frond feelings

I don’t know what all of you have gotten done the last few weeks, but the dill’s sure been busy.  It has self-seeded in a good portion of my parents’ garden, and it’s about as high as an elephant’s eye, and I picked a whole big lot of it, knowing full well I had nothing to mince it up into (it’s mad tasty added in copious amounts to spinach, but I had no spinach).

I just got kind of mesmerized by its abundance, and the waxy feel of the leaves and the bracing aroma as I picked.  Then all of a sudden I had a huge handful of dill, whose abundance I did not want to waste. Dill pesto!  There’s an idea.  Fearing it would be too aggressively dilly on its own, I threw some lettuce in to mellow things out. In a matter of moments, I had some glorious green goo.

dillpesto

There are lots of things this would be good with, and for, and on. I imagined styling it up for you on a slice of bread or a sandwich or some twee little canapé.  But then my family suddenly zipped off somewhere together and the house was quiet, me and the dill pesto alone together.  In the waning moments of the day’s natural light, I took a head of endive and went outside. I tried to take some nice pictures, really I did, but I was really tired, and hungry, and it was so quiet there in the cool of the evening.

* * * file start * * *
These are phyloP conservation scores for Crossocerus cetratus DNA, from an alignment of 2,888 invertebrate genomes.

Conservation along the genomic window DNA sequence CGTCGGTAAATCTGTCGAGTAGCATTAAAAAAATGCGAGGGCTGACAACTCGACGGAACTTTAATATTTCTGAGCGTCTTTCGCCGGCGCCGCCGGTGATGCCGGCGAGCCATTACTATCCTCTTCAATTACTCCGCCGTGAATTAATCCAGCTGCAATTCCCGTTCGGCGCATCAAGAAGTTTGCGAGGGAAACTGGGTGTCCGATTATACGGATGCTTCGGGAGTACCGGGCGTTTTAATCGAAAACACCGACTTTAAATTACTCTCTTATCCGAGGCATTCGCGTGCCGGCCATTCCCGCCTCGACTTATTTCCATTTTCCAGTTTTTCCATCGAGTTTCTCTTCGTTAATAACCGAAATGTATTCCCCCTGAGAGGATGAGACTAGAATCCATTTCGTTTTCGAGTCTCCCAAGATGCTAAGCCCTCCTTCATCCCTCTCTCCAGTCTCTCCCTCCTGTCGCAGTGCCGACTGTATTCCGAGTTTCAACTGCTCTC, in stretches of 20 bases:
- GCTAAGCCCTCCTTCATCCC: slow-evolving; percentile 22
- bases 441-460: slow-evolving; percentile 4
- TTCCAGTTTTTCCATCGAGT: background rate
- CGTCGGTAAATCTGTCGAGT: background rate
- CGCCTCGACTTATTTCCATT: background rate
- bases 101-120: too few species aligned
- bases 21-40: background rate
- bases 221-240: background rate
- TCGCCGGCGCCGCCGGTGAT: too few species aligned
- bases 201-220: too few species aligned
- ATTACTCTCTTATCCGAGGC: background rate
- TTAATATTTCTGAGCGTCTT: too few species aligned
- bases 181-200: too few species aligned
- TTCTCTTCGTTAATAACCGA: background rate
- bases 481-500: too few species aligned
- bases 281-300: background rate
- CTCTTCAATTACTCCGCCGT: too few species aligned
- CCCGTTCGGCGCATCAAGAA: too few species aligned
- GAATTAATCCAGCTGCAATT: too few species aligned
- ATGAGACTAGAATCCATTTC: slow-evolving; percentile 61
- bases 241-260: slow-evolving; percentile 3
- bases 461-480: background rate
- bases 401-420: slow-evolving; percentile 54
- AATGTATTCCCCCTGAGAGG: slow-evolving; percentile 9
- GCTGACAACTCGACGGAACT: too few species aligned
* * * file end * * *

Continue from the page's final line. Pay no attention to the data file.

endive

I can tell you that this stuff is really good on endive.

dill pesto

  • 1 large handful of fresh dill
  • 4-6 leaves of sturdy, mild lettuce (I used a romaine heart)
  • 1 handful of toasted almonds (roasted sunflower seeds would make a good substitute)
  • 1 tsp harissa
  • 1 slice of preserved lemon
  • 1/2 c EV olive oil

Combine all but the oil in a blender.  Coarsely combine, and then with the machine running, add the oil in a steady stream and blend until smooth.

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